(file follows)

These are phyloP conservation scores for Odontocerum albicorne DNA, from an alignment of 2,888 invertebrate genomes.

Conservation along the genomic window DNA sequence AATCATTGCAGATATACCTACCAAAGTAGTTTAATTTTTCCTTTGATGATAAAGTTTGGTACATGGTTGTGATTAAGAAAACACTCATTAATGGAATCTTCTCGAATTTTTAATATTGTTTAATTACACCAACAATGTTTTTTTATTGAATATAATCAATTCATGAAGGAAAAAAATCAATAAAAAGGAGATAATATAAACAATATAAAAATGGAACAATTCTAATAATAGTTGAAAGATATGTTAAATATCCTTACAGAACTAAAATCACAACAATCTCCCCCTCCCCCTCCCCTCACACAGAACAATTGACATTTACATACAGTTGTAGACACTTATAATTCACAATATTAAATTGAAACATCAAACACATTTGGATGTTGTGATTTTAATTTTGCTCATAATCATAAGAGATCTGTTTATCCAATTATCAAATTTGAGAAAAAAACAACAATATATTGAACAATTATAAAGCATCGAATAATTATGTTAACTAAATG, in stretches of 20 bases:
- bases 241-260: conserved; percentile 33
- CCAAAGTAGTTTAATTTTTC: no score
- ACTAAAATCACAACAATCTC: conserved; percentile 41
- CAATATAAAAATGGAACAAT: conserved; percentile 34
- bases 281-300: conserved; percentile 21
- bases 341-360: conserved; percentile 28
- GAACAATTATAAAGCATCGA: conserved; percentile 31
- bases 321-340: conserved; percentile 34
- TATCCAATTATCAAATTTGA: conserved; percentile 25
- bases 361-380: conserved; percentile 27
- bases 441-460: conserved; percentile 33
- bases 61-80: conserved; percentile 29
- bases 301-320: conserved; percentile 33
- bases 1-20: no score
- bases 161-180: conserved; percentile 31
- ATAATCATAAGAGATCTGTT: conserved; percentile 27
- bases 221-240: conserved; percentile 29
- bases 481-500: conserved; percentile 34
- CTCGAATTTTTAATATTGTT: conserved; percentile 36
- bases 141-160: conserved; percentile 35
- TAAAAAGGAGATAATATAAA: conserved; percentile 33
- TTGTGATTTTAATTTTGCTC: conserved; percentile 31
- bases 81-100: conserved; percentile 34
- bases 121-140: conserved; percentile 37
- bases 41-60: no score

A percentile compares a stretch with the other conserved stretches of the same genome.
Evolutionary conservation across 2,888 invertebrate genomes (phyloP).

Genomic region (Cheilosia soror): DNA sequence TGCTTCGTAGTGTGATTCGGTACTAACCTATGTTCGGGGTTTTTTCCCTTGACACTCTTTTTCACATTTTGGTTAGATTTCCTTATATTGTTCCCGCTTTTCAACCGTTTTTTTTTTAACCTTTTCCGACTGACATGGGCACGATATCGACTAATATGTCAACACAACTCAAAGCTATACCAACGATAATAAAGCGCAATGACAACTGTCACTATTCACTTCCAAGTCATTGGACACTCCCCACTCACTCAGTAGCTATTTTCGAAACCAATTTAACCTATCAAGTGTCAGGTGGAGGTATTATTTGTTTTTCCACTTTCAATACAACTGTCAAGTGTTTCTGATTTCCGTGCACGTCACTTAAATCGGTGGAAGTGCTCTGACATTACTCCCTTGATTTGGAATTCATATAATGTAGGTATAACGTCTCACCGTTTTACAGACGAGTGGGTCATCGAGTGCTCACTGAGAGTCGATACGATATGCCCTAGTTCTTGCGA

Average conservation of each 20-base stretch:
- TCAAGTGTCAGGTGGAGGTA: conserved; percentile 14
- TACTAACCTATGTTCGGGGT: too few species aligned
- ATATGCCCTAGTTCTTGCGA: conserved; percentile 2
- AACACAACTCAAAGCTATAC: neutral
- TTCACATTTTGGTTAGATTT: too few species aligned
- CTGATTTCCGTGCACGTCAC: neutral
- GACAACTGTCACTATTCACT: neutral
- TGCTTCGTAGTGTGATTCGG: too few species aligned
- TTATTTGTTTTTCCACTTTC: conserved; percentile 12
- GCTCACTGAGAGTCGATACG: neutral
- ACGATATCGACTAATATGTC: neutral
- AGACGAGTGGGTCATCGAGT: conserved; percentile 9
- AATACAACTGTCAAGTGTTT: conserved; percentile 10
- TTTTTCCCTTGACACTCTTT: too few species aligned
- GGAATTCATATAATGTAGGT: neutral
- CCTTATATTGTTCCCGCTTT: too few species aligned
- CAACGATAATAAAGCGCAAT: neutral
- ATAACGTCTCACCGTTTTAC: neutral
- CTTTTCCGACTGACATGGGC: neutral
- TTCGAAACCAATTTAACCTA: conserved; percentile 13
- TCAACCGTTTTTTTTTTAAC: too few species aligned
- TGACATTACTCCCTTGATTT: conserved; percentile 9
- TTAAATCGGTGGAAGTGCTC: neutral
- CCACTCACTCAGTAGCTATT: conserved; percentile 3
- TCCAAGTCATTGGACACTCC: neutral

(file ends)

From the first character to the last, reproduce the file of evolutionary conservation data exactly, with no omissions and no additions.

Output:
These are phyloP conservation scores for Odontocerum albicorne DNA, from an alignment of 2,888 invertebrate genomes.

Conservation along the genomic window DNA sequence AATCATTGCAGATATACCTACCAAAGTAGTTTAATTTTTCCTTTGATGATAAAGTTTGGTACATGGTTGTGATTAAGAAAACACTCATTAATGGAATCTTCTCGAATTTTTAATATTGTTTAATTACACCAACAATGTTTTTTTATTGAATATAATCAATTCATGAAGGAAAAAAATCAATAAAAAGGAGATAATATAAACAATATAAAAATGGAACAATTCTAATAATAGTTGAAAGATATGTTAAATATCCTTACAGAACTAAAATCACAACAATCTCCCCCTCCCCCTCCCCTCACACAGAACAATTGACATTTACATACAGTTGTAGACACTTATAATTCACAATATTAAATTGAAACATCAAACACATTTGGATGTTGTGATTTTAATTTTGCTCATAATCATAAGAGATCTGTTTATCCAATTATCAAATTTGAGAAAAAAACAACAATATATTGAACAATTATAAAGCATCGAATAATTATGTTAACTAAATG, in stretches of 20 bases:
- bases 241-260: conserved; percentile 33
- CCAAAGTAGTTTAATTTTTC: no score
- ACTAAAATCACAACAATCTC: conserved; percentile 41
- CAATATAAAAATGGAACAAT: conserved; percentile 34
- bases 281-300: conserved; percentile 21
- bases 341-360: conserved; percentile 28
- GAACAATTATAAAGCATCGA: conserved; percentile 31
- bases 321-340: conserved; percentile 34
- TATCCAATTATCAAATTTGA: conserved; percentile 25
- bases 361-380: conserved; percentile 27
- bases 441-460: conserved; percentile 33
- bases 61-80: conserved; percentile 29
- bases 301-320: conserved; percentile 33
- bases 1-20: no score
- bases 161-180: conserved; percentile 31
- ATAATCATAAGAGATCTGTT: conserved; percentile 27
- bases 221-240: conserved; percentile 29
- bases 481-500: conserved; percentile 34
- CTCGAATTTTTAATATTGTT: conserved; percentile 36
- bases 141-160: conserved; percentile 35
- TAAAAAGGAGATAATATAAA: conserved; percentile 33
- TTGTGATTTTAATTTTGCTC: conserved; percentile 31
- bases 81-100: conserved; percentile 34
- bases 121-140: conserved; percentile 37
- bases 41-60: no score

A percentile compares a stretch with the other conserved stretches of the same genome.
Evolutionary conservation across 2,888 invertebrate genomes (phyloP).

Genomic region (Cheilosia soror): DNA sequence TGCTTCGTAGTGTGATTCGGTACTAACCTATGTTCGGGGTTTTTTCCCTTGACACTCTTTTTCACATTTTGGTTAGATTTCCTTATATTGTTCCCGCTTTTCAACCGTTTTTTTTTTAACCTTTTCCGACTGACATGGGCACGATATCGACTAATATGTCAACACAACTCAAAGCTATACCAACGATAATAAAGCGCAATGACAACTGTCACTATTCACTTCCAAGTCATTGGACACTCCCCACTCACTCAGTAGCTATTTTCGAAACCAATTTAACCTATCAAGTGTCAGGTGGAGGTATTATTTGTTTTTCCACTTTCAATACAACTGTCAAGTGTTTCTGATTTCCGTGCACGTCACTTAAATCGGTGGAAGTGCTCTGACATTACTCCCTTGATTTGGAATTCATATAATGTAGGTATAACGTCTCACCGTTTTACAGACGAGTGGGTCATCGAGTGCTCACTGAGAGTCGATACGATATGCCCTAGTTCTTGCGA

Average conservation of each 20-base stretch:
- TCAAGTGTCAGGTGGAGGTA: conserved; percentile 14
- TACTAACCTATGTTCGGGGT: too few species aligned
- ATATGCCCTAGTTCTTGCGA: conserved; percentile 2
- AACACAACTCAAAGCTATAC: neutral
- TTCACATTTTGGTTAGATTT: too few species aligned
- CTGATTTCCGTGCACGTCAC: neutral
- GACAACTGTCACTATTCACT: neutral
- TGCTTCGTAGTGTGATTCGG: too few species aligned
- TTATTTGTTTTTCCACTTTC: conserved; percentile 12
- GCTCACTGAGAGTCGATACG: neutral
- ACGATATCGACTAATATGTC: neutral
- AGACGAGTGGGTCATCGAGT: conserved; percentile 9
- AATACAACTGTCAAGTGTTT: conserved; percentile 10
- TTTTTCCCTTGACACTCTTT: too few species aligned
- GGAATTCATATAATGTAGGT: neutral
- CCTTATATTGTTCCCGCTTT: too few species aligned
- CAACGATAATAAAGCGCAAT: neutral
- ATAACGTCTCACCGTTTTAC: neutral
- CTTTTCCGACTGACATGGGC: neutral
- TTCGAAACCAATTTAACCTA: conserved; percentile 13
- TCAACCGTTTTTTTTTTAAC: too few species aligned
- TGACATTACTCCCTTGATTT: conserved; percentile 9
- TTAAATCGGTGGAAGTGCTC: neutral
- CCACTCACTCAGTAGCTATT: conserved; percentile 3
- TCCAAGTCATTGGACACTCC: neutral